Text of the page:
Complexity of the search | \( {K}_d\hat{\mkern6mu} {K}_{rb,d}+{C}_{K_c}^{N_c}\hat{\mkern6mu} {K}_{rb,c} \) | \( {K}_d{K}_{rb,d}+{\mathrm{C}}_{K_c}^{N_c}{K}_{rb,c} \) | K _{ rb } | |
Schemes | Multiplex optimal | Multiplex two-step | Multiplex random | |
Complexity of the throughput calculation | \( {K}_{rb}{\mathrm{C}}_{K_c}^{N_c}{\mathrm{C}}_{K_d}^{N_d}M \) | \( {K}_{rb}{\mathrm{C}}_{K_c}^{N_c}{\mathrm{C}}_{K_d}^{N_d}M \) | K _{ rb } M | |
Complexity of the search | \( \left({\mathrm{C}}_{K_c}^{N_c}{\mathrm{C}}_{K_d}^{N_d}\right)\hat{\mkern6mu} {K}_{rb} \) | \( {K}_{rb}{\mathrm{C}}_{K_c}^{N_c}{\mathrm{C}}_{K_d}^{N_d} \) | K _{ rb } |
Figure 3 also shows that regardless of whether the scheme is an IA, multiplex, or orthogonal, the two-step algorithm has an average capacity that is similar to the optimal algorithm, and both of them outperform the random algorithm. In summary, the proposed two-step algorithm exhibits not only a higher average capacity but also a lower complexity. Nevertheless, the performance of the location-based algorithm, which employs a random algorithm, is greater than that of any other scheme using a random algorithm, and it is closer to that of the two-step algorithm in the multiplex and IA schemes. The complexity of the location-based algorithm is linear, which is considerably lower than that of the two-step algorithm and is equal to that of the random algorithm. The performance and complexity of the optimal or random algorithm cannot become optimal simultaneously because a conflict always exists between performance and complexity. However, the location-based algorithm can achieve a good trade-off between these two criteria.
5.2 Effect of distance between D2D pairs
5.3 Effect of the inner round radius
6 Discussions
As well as [23,26], our research is based on the assumption of the global CSI known by transmitters or central BS. In terms of the IA scheme, the global CSI acquisition is an important problem and needs significant attention; otherwise, it will cause signals overhead. Jin et al. [34] provided a feedback topology design that can be used to acquire sufficient CSI and reduce signaling overhead. The method helps each transmitter to easily acquire the knowledge of the CSI. However, if the CSI condition cannot be satisfied, the IA scheme will suffer a performance loss. Once it happens, we can only employ statistical CSI as a replacement for instant CSI. The result will most likely be lower than the multiplex performance which does not require CSI knowledge. And this will make the IA scheme no sense.
Additionally, the IA scheme is to a great extent limited by the number of antennas and users. The investigated scenario is regarded as the combination of multiple access channel (MAC) [35] and K-user [23]. But to the best of our knowledge, there is no previous research on joint considering of MAC and K-user scenarios. In this paper, we mainly consider whether a feasible IA can improve the system performance besides a feasibility evaluation. The feasible inequality condition (40) is sufficient but not necessary of IA. The condition is not so tight.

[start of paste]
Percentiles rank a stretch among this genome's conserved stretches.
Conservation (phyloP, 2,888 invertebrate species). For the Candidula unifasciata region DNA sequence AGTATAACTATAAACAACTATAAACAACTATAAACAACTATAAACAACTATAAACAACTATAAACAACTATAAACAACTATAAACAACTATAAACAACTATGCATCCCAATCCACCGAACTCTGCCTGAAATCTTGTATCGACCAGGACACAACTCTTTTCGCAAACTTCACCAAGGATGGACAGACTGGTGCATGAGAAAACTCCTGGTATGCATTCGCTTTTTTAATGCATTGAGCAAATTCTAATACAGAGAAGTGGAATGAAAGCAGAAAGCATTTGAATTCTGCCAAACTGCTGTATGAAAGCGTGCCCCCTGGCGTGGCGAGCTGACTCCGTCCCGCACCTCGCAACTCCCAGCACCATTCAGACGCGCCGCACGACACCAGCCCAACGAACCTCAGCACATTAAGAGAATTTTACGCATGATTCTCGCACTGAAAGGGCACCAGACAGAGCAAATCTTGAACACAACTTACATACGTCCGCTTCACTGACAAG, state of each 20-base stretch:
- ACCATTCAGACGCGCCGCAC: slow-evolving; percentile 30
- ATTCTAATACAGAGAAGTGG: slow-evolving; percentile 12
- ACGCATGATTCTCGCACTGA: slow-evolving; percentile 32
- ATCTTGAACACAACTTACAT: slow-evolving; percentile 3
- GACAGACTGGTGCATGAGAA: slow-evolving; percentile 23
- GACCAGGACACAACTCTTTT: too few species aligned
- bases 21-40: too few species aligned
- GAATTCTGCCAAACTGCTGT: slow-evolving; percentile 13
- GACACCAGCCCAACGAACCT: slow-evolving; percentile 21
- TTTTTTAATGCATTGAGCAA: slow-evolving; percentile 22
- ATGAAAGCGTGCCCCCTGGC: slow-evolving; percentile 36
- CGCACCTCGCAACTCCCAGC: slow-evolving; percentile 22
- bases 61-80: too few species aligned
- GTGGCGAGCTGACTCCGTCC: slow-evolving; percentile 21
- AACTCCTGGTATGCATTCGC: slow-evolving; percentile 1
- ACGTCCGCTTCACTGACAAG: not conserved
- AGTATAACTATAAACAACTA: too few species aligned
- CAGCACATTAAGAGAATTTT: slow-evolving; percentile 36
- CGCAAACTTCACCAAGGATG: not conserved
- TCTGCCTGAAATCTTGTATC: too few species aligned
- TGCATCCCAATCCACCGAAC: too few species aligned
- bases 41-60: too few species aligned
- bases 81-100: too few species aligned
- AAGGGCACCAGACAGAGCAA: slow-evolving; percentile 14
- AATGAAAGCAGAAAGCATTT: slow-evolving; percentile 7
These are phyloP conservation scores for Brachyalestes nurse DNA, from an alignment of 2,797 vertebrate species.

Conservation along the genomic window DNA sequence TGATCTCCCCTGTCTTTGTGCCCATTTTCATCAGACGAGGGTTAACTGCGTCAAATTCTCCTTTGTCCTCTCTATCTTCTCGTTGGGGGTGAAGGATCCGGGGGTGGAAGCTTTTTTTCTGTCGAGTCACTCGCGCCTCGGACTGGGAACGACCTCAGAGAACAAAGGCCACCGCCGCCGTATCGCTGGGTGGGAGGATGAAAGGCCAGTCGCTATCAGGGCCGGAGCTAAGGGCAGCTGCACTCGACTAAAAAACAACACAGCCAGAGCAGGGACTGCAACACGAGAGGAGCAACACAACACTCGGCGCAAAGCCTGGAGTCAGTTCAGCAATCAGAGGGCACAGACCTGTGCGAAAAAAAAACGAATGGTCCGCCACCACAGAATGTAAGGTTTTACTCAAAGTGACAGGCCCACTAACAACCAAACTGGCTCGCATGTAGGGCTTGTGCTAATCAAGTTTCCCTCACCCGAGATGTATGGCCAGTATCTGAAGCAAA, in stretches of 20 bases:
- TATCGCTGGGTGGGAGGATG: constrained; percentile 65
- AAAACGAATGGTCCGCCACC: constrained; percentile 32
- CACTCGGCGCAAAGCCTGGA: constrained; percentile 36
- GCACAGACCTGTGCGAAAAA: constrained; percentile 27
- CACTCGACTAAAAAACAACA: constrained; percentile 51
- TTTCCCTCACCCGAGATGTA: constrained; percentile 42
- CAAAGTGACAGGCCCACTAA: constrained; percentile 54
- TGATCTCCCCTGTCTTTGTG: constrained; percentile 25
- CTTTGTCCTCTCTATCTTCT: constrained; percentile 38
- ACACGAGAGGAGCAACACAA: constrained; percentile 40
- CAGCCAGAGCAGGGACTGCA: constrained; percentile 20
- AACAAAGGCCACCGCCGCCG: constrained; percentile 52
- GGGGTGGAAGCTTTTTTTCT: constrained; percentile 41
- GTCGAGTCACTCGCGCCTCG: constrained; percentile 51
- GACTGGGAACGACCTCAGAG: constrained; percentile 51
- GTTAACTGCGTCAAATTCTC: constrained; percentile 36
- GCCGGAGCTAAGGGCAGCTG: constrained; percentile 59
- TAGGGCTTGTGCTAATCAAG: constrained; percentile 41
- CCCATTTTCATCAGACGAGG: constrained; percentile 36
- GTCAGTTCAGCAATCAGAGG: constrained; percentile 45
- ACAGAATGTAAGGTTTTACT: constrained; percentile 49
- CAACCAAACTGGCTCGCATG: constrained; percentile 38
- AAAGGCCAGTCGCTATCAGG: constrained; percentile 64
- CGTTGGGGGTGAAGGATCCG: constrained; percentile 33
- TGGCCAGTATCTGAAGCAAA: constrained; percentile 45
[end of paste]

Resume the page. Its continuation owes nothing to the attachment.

Furthermore, the algorithm convergence is mainly affected by IA and power control in this research. The linear IA [23] is used in this paper which only requires a few calculation steps for precoding and decoding and cannot lead to serious signaling overhead. In order to satisfy the feasibility of linear IA, the number of antennas and users should be implemented appropriately. The iteration method is not our concern which has few differences with the linear method except for IA precoding and decoding. In terms of power control, the powers are iteratively modified by ΔP for the CUE target SINR. The solution will converge more quickly if ΔP is bigger, but the system will be unstable. We employ an abandon mechanism to guarantee convergence. If the number of iterations in an RB is more than a critical value, the corresponding communications are abandoned and reallocated. This mechanism can also prevent the system from signaling overhead.
The CSI acquirement, feasibility, and convergence issues are very important but not completely studied in this paper. In addition to the location-based algorithm utilizing fractional frequency reuse (FFR) and soft frequency reuse (SFR) algorithms in multiple-cell scenarios, they will be considered in our future work.
7 Conclusions
In this paper, we consider a single-cell scenario of multiple D2D communications underlaying MU-MIMO cellular uplink networks. First, we investigate IA and multiplex schemes in user clustering. The IA scheme can eliminate interference, and it obtains higher performance than the multiplex scheme in a large range of DUE-TX power. These two schemes can achieve higher performances compared to the orthogonal scheme, which does not employ user clustering. Second, we generalize a joint optimization problem of user clustering and resource allocation to maximize the overall throughput. To derive the solution, because the global optimal method is an exhaustive search with very high complexity, we propose a two-step algorithm and a location-based algorithm to reduce the complexities with minimal loss of performance. The location-based algorithm, composed of IA and multiplex schemes, has both the low interference advantage of the IA scheme and the easy implementation advantage of the multiplex scheme. The simulation results show that the proposed location-based algorithm produces low levels of mutual interference for multiplex users and that its performance is near optimal under low practical complexity; therefore, it exhibits a good trade-off between performance and complexity. Finally, we evaluate the effect of the distance between D2D pairs and the effect of the appropriate inner round radius r _{0} of the location-based algorithm. The results show that it is better to keep the distance between DUE-TX and DUE-RX sufficiently small to obtain a better performance and that it is more suitable to select a larger r _{0} with a higher DUE-TX power condition.
Declarations
Acknowledgements
This work is supported in part by the National Natural Science Foundation of China under Grant 61302082 and in part by the National High-tech Research and Development Program of China under Grant 2014AA01A701.
Authors’ Affiliations